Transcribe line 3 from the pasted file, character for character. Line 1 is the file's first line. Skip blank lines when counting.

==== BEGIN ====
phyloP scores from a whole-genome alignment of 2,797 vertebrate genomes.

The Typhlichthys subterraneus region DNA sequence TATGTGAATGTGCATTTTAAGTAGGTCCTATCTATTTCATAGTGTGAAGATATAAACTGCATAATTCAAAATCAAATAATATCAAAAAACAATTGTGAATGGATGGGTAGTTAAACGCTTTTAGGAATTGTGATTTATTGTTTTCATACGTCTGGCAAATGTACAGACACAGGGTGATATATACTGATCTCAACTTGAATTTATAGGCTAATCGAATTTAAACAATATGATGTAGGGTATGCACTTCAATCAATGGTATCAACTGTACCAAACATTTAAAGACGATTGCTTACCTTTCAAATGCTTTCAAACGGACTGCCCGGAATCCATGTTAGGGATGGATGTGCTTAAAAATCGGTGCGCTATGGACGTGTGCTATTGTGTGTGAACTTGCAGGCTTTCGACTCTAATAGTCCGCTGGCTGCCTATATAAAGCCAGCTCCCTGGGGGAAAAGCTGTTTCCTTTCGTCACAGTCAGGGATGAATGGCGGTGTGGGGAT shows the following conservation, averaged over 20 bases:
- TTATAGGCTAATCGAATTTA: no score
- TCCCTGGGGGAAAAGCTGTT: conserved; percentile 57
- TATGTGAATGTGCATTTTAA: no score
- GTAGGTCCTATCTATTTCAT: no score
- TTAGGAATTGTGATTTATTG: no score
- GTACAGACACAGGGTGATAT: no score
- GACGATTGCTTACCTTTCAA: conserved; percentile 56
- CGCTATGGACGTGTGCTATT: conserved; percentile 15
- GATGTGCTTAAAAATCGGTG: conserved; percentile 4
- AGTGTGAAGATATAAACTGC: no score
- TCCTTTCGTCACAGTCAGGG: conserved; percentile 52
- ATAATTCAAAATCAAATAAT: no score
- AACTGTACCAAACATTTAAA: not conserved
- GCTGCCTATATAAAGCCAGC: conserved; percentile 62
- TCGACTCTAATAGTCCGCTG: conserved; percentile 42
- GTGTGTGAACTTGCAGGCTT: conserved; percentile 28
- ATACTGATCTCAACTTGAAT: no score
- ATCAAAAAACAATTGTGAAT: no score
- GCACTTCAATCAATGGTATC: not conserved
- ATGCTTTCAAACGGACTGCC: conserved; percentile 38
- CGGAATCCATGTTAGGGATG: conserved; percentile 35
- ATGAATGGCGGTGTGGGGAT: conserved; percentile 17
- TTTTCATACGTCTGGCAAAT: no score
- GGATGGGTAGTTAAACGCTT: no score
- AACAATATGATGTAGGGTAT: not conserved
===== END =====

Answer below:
- TTATAGGCTAATCGAATTTA: no score